Dandridge et al v. St. Germain

Filing 31

RULING AND ORDER: The 16 Motion to Dismiss is GRANTED IN PART, and Plaintiffs' state law claims are DISMISSED FOR LACK OF JURISDICTION. In all other respects, the Motion is DENIED. The stay of deadlines pending the Court's resolution of Defendant's Motion to Dismiss is LIFTED. Opposition to Plaintiffs' 23 Motion for Summary Judgment as to Liability is due within 21 days of the date of this Order. Signed by Judge Brian A. Jackson on 10/15/2020. (LLH) Modified on 10/15/2020 to replace document (LLH).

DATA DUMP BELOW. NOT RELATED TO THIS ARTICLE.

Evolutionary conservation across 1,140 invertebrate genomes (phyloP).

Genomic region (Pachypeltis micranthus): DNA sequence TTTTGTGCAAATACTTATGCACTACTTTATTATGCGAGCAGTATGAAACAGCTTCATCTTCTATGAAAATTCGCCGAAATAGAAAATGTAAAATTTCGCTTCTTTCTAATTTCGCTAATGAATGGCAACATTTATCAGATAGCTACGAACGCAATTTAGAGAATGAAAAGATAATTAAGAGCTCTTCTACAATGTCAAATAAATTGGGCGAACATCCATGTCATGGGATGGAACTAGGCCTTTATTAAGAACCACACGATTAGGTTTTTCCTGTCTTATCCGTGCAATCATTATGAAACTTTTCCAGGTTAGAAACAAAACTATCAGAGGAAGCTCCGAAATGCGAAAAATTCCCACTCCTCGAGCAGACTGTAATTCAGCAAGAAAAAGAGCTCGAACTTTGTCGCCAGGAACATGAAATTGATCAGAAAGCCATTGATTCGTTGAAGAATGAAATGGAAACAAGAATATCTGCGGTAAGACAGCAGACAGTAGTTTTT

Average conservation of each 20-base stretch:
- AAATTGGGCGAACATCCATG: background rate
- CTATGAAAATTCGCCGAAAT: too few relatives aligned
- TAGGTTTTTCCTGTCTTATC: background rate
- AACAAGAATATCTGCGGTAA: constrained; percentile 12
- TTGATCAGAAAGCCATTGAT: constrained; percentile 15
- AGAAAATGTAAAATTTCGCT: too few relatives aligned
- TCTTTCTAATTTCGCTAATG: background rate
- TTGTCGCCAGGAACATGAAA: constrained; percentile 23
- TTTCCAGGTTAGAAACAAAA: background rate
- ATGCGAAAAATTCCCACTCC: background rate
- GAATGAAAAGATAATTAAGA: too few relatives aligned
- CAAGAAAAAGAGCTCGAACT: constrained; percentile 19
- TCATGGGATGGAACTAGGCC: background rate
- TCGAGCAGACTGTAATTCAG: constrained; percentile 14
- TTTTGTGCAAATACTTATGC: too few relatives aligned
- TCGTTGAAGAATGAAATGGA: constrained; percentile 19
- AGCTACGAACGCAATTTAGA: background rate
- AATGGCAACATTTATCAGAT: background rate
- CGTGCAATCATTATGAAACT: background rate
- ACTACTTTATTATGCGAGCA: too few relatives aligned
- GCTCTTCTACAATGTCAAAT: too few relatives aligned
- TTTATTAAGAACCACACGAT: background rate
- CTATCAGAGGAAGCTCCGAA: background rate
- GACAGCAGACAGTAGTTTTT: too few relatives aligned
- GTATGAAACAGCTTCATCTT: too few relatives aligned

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UNITED STATES DISTRICT COURT MIDDLE DISTRICT OF LOUISIANA EDWARD DANDRIDGE, ET AL. CIVIL ACTION VERSUS KAREN G. ST. GERMAIN NO. 19-00529-BAJ-SDJ RULING AND ORDER Before the Court is Defendant’s Motion To Dismiss (Doc. 16), seeking dismissal of Plaintiffs’ Complaint (Doc. 1). Plaintiffs oppose Defendant’s Motion. (Doc. 20). For the reasons stated herein, Defendant’s Motion is granted in part. I. ALLEGED FACTS This case challenges the Louisiana Office of Motor Vehicles’ (“OMV”) failure to renew Plaintiffs’ operating licenses, which Plaintiffs assert is a violation of their right to due process under the U.S. Constitution and the Louisiana Constitution. For present purposes the following allegations are accepted as true: Plaintiff Edward Dandridge owns and operates Delta Safety Driving School, LLC (“Delta”), a Louisiana company providing driver instruction services. (Doc. 1 at ¶ 6). For 8 consecutive years prior to November 30, 2018, the OMV issued Delta a driving instruction license and a Third-Party Tester agreement, allowing Delta to operate driver instruction schools and testing facilities in 4 different parishes. (Id. at ¶ 7). Delta’s revenues were Dandridge’s primary source of income. (Id.). 1 “On November 30, 2018, [Defendant], in her capacity as Commissioner of the OMV, wrote a letter to Dandridge and Delta, announcing her decision to not renew either Delta’s Third-Party Tester agreement or its driving school license, and ordering Delta to cease operations by the end of the year.” (Id. at ¶ 9). Defendant’s stated reason for non-renewal was simply: “not in the best interest.” (Id.). Plaintiffs were not provided prior notice of non-renewal, or an opportunity to respond to the decision. (Id. at ¶ 10). Defendant also denied Plaintiffs’ requests for a hearing to challenge the decision. (Id. at ¶ 11). Plaintiffs’ renewal application complied with all applicable laws and regulations. (Id. at ¶ 12). In practical effect, Defendant’s decision not to renew Delta’s licenses ended Delta’s business. (Id.). II. PROCEDURAL HISTORY On August 14, 2019, Plaintiffs Dandridge and Delta filed their complaint, alleging that Defendant’s non-renewal decision and failure to provide a post-decision hearing deprived them of procedural due process under the U.S. Constitution and the Louisiana Constitution. (Doc. 1 at ¶¶ 16-21). Plaintiffs assert their claims against Defendant in her official capacity as OMV Commissioner, and her personal capacity. (Id. at ¶ 5). Plaintiffs’ official capacity claims seek a declaration that Defendant acted unlawfully and an injunction reinstating their operating licenses. (Id. at pp. 6-7). Plaintiffs’ personal capacity claims seek compensatory damages. (Id. at p. 7). On October 3, 2019, Defendant filed the instant Motion to Dismiss, contending that Plaintiffs’ action must be dismissed because Plaintiffs have failed to allege viable 2 federal constitutional claims, and the Eleventh Amendment bars Plaintiffs’ state law claims. (See Doc. 16-1). Plaintiffs oppose Defendant’s Motion. (Doc. 20-1). III. ANALYSIS A. Eleventh Amendment Immunity i. Standard Federal courts are courts of limited jurisdiction; without jurisdiction conferred by statute, they lack the power to adjudicate claims. In re FEMA Trailer Formaldehyde Prods. Liab. Litig., 668 F.3d 281, 286–287 (5th Cir. 2012). Under Rule 12(b)(1), a claim is “properly dismissed for lack of subject-matter jurisdiction when the court lacks the statutory or constitutional power to adjudicate” the claim. Id. A court should consider a Rule 12(b)(1) jurisdictional attack before addressing any attack on the merits. Id. Under Pennhurst State School and Hospital v. Halderman, 465 U.S. 89 (1984), and its progeny, the Eleventh Amendment bars a citizen of a state from pursuing state law claims against state officers acting in the scope of their employment in federal court. See Hughes v. Savell, 902 F.2d 376, 377 (5th Cir. 1990). ii. Discussion Defendant contends that Plaintiffs’ Louisiana due process claims must be dismissed under Pennhurst. (Doc. 16-1 at pp. 5-8). Plaintiffs do not respond directly to this argument, but instead direct the Court’s attention to cases allowing federal claims to proceed against state officials under the doctrine of Ex parte Young, 209 U.S. 123 (1908). See AT&T Commc’ns v. BellSouth Telecommunications Inc., 238 F.3d 636, 643 (5th Cir. 2001) (“the Supreme Court has for nearly a century 3 allowed suits against state officials for prospective injunctive relief to end a continuing violation of federal law under the doctrine of Ex parte Young”). Plaintiffs’ allegations exclusively involve actions Defendant took in her role as OMV Commissioner. The U.S. Court of Appeals for the Fifth Circuit has instructed that “where litigants accuse state officers of violating state common law when acting in the course and scope of their employment, the Eleventh Amendment prevents the litigant from raising the claim in federal court whether the litigant seeks damages or injunctive relief, and whether the litigant invokes the court’s original or pendent jurisdiction.” Hughes, 902 F.2d at 378 (citations omitted). The Fifth Circuit has extended this reasoning to bar litigants from pursuing state statutory and constitutional claims against state officers acting in the scope of their employment. See id. (“When interpreting Pennhurst, the Fifth Circuit has construed the term ‘state law’ to include both statutory enactments and state common law.”); see also Martinez v. McLane, 792 F. App’x 282, 287 (5th Cir. 2019) (dismissing plaintiff’s state constitution due process claims against Texas official because “the Eleventh Amendment bars federal jurisdiction over … claims for violations of the Texas Constitution”). In the absence of any authority or argument from Plaintiffs, the Court sees no reason to depart from the general rule barring litigants from pursuing state law claims against state officers in federal court. Accordingly, Plaintiffs’ state law claims will be dismissed for lack of jurisdiction under the Eleventh Amendment. Hughes, 902 F.2d at 379; Martinez, 792 F. App’x at 287. 4 B. Merits i. Standard A Rule 12(b)(6) motion to dismiss tests the sufficiency of the complaint against the legal standard set forth in Rule 8, which requires “a short and plain statement of the claim showing that the pleader is entitled to relief.” Fed. R. Civ. P. 8(a)(2). “To survive a motion to dismiss, a complaint must contain sufficient factual matter, accepted as true, to ‘state a claim to relief that is plausible on its face.’” Ashcroft v. Iqbal, 556 U.S. 662, 678 (2009) (quoting Bell Atl. Corp. v. Twombly, 550 U.S. 544, 570 (2007)). “Determining whether a complaint states a plausible claim for relief [is] . . . a context-specific task that requires the reviewing court to draw on its judicial experience and common sense.” Id. at 679. In reviewing a Rule 12(b)(6) motion, a court must accept all well-pleaded facts in the complaint as true and view them in the light most favorable to the plaintiff. Sonnier v. State Farm Mutual Auto Ins. Co., 509 F.3d 673, 675 (5th Cir. 2007); Baker v. Putnal, 75 F.3d 190, 196 (5th Cir. 1996). ii. Discussion a. Plaintiffs’ Official Capacity Claims Plaintiffs allege two violations of their right to procedural due process: (1) Defendant’s non-renewal decision “without notice or an opportunity to be heard, violated the Plaintiffs’ right to predeprivation procedural due process”; and (2) Defendant’s failure “to provide Plaintiffs with … post-deprivation hearing after the effective revocation of their licenses and Third-Party Tester agreement” violated their right to post-deprivation procedural due process. (Doc. 1 at ¶¶ 16,19). 5 The Fourteenth Amendment protects individuals from being deprived of their property without due process of law. U.S. Constitution Amendment XIV § 1. The Due Process Clause encompasses the protection of a guarantee of fair procedure, and the U.S. Supreme Court consistently has held that “some form of hearing is required before an individual is finally deprived of a property interest.” Mathews v. Eldridge, 424 U.S. 319, 333 (1976); United States v. James Daniel Good Real Property, 510 U.S. 43, 48 (1993) (“Our precedents establish the general rule that individuals must receive notice and an opportunity to be heard before the Government deprives them of property.”). Louisiana law affords Plaintiffs a property interest in their operating licenses. See Acadian Ambulance Serv., Inc. v. Par. of E. Baton Rouge, 97-2119 (La. App. 1 Cir. 11/6/98), 722 So. 2d 317, 324 (“Acadian undoubtedly has a property interest in its permit to operate a private ambulance service in East Baton Rouge Parish.”), writ denied, 98-2995 (La. 12/9/98), 729 So. 2d 583; see also Wells Fargo Armored Serv. Corp. v. Georgia Pub. Serv. Comm’n, 547 F.2d 938, 941 (5th Cir. 1977) (“Privileges, licenses, certificates, and franchises … qualify as property interests for purposes of procedural due process.” (citing Bell v. Burson, 402 U.S. 535 (1971)). Thus, some notice and opportunity to be heard is required before such licenses can be revoked. Wells Fargo Armored Serv. Corp., 547 F.2d at 941. Here, Plaintiffs contend that they had successfully maintained Delta’s driving instruction license and Third-Party Tester agreement and operated Delta’s business for 8 years when Defendant arbitrarily denied their request for renewal. Plaintiffs 6 further contend that Defendant denied them notice of nonrenewal, and denied them hearing and appeal opportunities, effectively resulting in revocation of Delta’s business licenses. Plaintiffs’ allegations, accepted as true, state a violation of procedural due process. See Bell, 402 U.S. at 539 (“Once licenses are issued, as in petitioner’s case, their continued possession may become essential in the pursuit of a livelihood. Suspension of issued licenses thus involves state action that adjudicates important interests of the licensees. In such cases the licenses are not to be taken away without that procedural due process required by the Fourteenth Amendment.”). b. Plaintiffs’ Personal Capacity Claims “Personal-capacity suits … seek to impose individual liability upon a government officer for actions taken under color of state law.” Hafer v. Melo, 502 U.S. 21, 25 (1991). To establish personal liability in a § 1983 action, the plaintiff must show that the official “caused the deprivation of a federal right.” Id. This requires proof that the alleged constitutional violation occurred at the official’s direction or with her knowledge and consent. Gonzalez v. Ysleta Indep. Sch. Dist., 996 F.2d 745, 761 (5th Cir. 1993). Plaintiffs’ personal capacity claims are virtually indistinguishable from their official capacity claims, with the addition that Defendant wrote the letter announcing the nonrenewal of Delta’s licenses, and was the decisionmaker at each stage of the alleged violation. (Doc. 1 at ¶¶ 9-11). Accepting these facts as true, Plaintiffs have plausibly alleged a claim against Defendant in her personal capacity. See, e.g., Jabary v. City of Allen, 547 F. App’x 600, 608 (5th Cir. 2013) (plaintiff’s allegation that city official “signed and approved” citation resulting in revocation of certificate of 7 occupancy established plausible personal capacity procedural due process claim: “Considering [Defendant’s] authority, along with the allegation that he signed the hang tag on the door … informing [Plaintiff] that his Certificate had been revoked, [Plaintiff] has made plausible his claim that [Defendant] was accountable.”). IV.CONCLUSION Accordingly, IT IS ORDERED that Defendant’s Motion to Dismiss (Doc. 16) is GRANTED IN PART, and Plaintiffs’ state law claims are DISMISSED FOR LACK OF JURISDICTION. In all other respects, Defendant’s Motion is DENIED. In light of the forgoing, IT IS FURTHER ORDERED that the stay of deadlines pending the Court’s resolution of Defendant’s Motion to Dismiss (Doc. 28) is LIFTED. Defendant’s opposition to Plaintiffs’ Motion for Summary Judgment as to Liability (Doc. 23) is due within 21 days of the date of this Order. IT IS FURTHER ORDERED that Defendant’s motions for extension of time to file a response to Plaintiffs’ Motion for Summary Judgment (Docs. 25, 27) are DENIED AS MOOT. Baton Rouge, Louisiana, this 15th day of October, 2020 _______________________________________ JUDGE BRIAN A. JACKSON UNITED STATES DISTRICT COURT MIDDLE DISTRICT OF LOUISIANA 8